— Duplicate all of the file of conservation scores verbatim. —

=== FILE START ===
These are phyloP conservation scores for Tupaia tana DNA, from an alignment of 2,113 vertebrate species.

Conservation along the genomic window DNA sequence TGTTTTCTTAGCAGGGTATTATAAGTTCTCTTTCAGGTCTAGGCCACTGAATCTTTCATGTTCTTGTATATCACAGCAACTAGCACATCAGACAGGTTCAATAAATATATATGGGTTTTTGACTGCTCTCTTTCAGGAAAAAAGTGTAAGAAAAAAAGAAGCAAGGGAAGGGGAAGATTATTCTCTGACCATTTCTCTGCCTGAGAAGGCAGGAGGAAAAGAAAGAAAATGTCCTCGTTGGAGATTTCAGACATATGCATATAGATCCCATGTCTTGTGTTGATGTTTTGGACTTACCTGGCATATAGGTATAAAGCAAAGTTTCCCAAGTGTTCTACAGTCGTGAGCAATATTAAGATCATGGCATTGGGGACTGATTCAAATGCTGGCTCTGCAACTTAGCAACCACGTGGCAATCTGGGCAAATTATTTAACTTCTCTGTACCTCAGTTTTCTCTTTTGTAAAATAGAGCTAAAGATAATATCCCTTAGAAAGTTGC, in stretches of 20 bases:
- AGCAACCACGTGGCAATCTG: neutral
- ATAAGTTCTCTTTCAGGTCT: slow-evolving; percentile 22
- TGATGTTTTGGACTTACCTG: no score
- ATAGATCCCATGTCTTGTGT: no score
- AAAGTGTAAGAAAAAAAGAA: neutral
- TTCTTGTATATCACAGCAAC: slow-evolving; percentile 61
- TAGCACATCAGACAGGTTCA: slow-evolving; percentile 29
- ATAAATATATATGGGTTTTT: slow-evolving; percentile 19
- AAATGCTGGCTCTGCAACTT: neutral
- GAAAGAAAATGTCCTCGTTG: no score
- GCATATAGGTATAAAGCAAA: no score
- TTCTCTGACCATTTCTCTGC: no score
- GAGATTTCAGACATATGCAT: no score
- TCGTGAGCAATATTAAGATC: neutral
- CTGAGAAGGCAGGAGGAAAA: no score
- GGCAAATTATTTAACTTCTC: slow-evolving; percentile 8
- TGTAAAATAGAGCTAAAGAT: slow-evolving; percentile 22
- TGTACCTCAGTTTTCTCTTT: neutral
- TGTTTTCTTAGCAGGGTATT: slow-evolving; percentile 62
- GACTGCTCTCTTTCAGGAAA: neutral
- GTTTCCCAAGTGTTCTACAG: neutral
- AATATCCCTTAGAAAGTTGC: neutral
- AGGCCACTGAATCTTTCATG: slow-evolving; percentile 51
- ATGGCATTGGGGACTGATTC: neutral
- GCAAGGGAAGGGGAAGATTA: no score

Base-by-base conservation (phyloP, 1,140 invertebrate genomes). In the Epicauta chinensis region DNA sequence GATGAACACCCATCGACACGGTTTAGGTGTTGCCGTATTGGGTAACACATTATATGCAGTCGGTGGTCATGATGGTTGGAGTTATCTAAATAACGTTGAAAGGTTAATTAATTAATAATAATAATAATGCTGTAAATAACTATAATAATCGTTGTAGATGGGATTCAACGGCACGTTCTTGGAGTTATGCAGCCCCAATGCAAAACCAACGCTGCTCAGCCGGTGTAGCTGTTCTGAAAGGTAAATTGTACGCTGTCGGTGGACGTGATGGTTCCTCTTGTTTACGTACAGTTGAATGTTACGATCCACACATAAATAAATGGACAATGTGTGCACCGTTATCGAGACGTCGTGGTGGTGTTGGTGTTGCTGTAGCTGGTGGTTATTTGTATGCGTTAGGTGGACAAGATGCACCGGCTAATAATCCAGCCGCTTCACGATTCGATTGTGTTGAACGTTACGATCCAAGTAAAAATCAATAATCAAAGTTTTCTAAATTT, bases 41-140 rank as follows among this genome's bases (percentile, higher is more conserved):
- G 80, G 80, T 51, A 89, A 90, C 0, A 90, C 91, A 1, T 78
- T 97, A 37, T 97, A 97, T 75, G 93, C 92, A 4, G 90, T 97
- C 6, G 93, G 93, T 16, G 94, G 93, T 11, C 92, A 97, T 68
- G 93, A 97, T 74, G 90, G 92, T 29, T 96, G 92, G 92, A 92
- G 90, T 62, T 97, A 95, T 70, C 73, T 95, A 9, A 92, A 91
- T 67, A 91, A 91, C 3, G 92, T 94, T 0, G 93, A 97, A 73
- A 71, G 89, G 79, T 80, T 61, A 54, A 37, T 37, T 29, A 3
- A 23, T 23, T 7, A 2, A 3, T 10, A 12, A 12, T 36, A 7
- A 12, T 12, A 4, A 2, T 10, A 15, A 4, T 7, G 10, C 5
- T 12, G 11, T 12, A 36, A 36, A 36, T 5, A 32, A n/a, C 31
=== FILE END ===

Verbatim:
These are phyloP conservation scores for Tupaia tana DNA, from an alignment of 2,113 vertebrate species.

Conservation along the genomic window DNA sequence TGTTTTCTTAGCAGGGTATTATAAGTTCTCTTTCAGGTCTAGGCCACTGAATCTTTCATGTTCTTGTATATCACAGCAACTAGCACATCAGACAGGTTCAATAAATATATATGGGTTTTTGACTGCTCTCTTTCAGGAAAAAAGTGTAAGAAAAAAAGAAGCAAGGGAAGGGGAAGATTATTCTCTGACCATTTCTCTGCCTGAGAAGGCAGGAGGAAAAGAAAGAAAATGTCCTCGTTGGAGATTTCAGACATATGCATATAGATCCCATGTCTTGTGTTGATGTTTTGGACTTACCTGGCATATAGGTATAAAGCAAAGTTTCCCAAGTGTTCTACAGTCGTGAGCAATATTAAGATCATGGCATTGGGGACTGATTCAAATGCTGGCTCTGCAACTTAGCAACCACGTGGCAATCTGGGCAAATTATTTAACTTCTCTGTACCTCAGTTTTCTCTTTTGTAAAATAGAGCTAAAGATAATATCCCTTAGAAAGTTGC, in stretches of 20 bases:
- AGCAACCACGTGGCAATCTG: neutral
- ATAAGTTCTCTTTCAGGTCT: slow-evolving; percentile 22
- TGATGTTTTGGACTTACCTG: no score
- ATAGATCCCATGTCTTGTGT: no score
- AAAGTGTAAGAAAAAAAGAA: neutral
- TTCTTGTATATCACAGCAAC: slow-evolving; percentile 61
- TAGCACATCAGACAGGTTCA: slow-evolving; percentile 29
- ATAAATATATATGGGTTTTT: slow-evolving; percentile 19
- AAATGCTGGCTCTGCAACTT: neutral
- GAAAGAAAATGTCCTCGTTG: no score
- GCATATAGGTATAAAGCAAA: no score
- TTCTCTGACCATTTCTCTGC: no score
- GAGATTTCAGACATATGCAT: no score
- TCGTGAGCAATATTAAGATC: neutral
- CTGAGAAGGCAGGAGGAAAA: no score
- GGCAAATTATTTAACTTCTC: slow-evolving; percentile 8
- TGTAAAATAGAGCTAAAGAT: slow-evolving; percentile 22
- TGTACCTCAGTTTTCTCTTT: neutral
- TGTTTTCTTAGCAGGGTATT: slow-evolving; percentile 62
- GACTGCTCTCTTTCAGGAAA: neutral
- GTTTCCCAAGTGTTCTACAG: neutral
- AATATCCCTTAGAAAGTTGC: neutral
- AGGCCACTGAATCTTTCATG: slow-evolving; percentile 51
- ATGGCATTGGGGACTGATTC: neutral
- GCAAGGGAAGGGGAAGATTA: no score

Base-by-base conservation (phyloP, 1,140 invertebrate genomes). In the Epicauta chinensis region DNA sequence GATGAACACCCATCGACACGGTTTAGGTGTTGCCGTATTGGGTAACACATTATATGCAGTCGGTGGTCATGATGGTTGGAGTTATCTAAATAACGTTGAAAGGTTAATTAATTAATAATAATAATAATGCTGTAAATAACTATAATAATCGTTGTAGATGGGATTCAACGGCACGTTCTTGGAGTTATGCAGCCCCAATGCAAAACCAACGCTGCTCAGCCGGTGTAGCTGTTCTGAAAGGTAAATTGTACGCTGTCGGTGGACGTGATGGTTCCTCTTGTTTACGTACAGTTGAATGTTACGATCCACACATAAATAAATGGACAATGTGTGCACCGTTATCGAGACGTCGTGGTGGTGTTGGTGTTGCTGTAGCTGGTGGTTATTTGTATGCGTTAGGTGGACAAGATGCACCGGCTAATAATCCAGCCGCTTCACGATTCGATTGTGTTGAACGTTACGATCCAAGTAAAAATCAATAATCAAAGTTTTCTAAATTT, bases 41-140 rank as follows among this genome's bases (percentile, higher is more conserved):
- G 80, G 80, T 51, A 89, A 90, C 0, A 90, C 91, A 1, T 78
- T 97, A 37, T 97, A 97, T 75, G 93, C 92, A 4, G 90, T 97
- C 6, G 93, G 93, T 16, G 94, G 93, T 11, C 92, A 97, T 68
- G 93, A 97, T 74, G 90, G 92, T 29, T 96, G 92, G 92, A 92
- G 90, T 62, T 97, A 95, T 70, C 73, T 95, A 9, A 92, A 91
- T 67, A 91, A 91, C 3, G 92, T 94, T 0, G 93, A 97, A 73
- A 71, G 89, G 79, T 80, T 61, A 54, A 37, T 37, T 29, A 3
- A 23, T 23, T 7, A 2, A 3, T 10, A 12, A 12, T 36, A 7
- A 12, T 12, A 4, A 2, T 10, A 15, A 4, T 7, G 10, C 5
- T 12, G 11, T 12, A 36, A 36, A 36, T 5, A 32, A n/a, C 31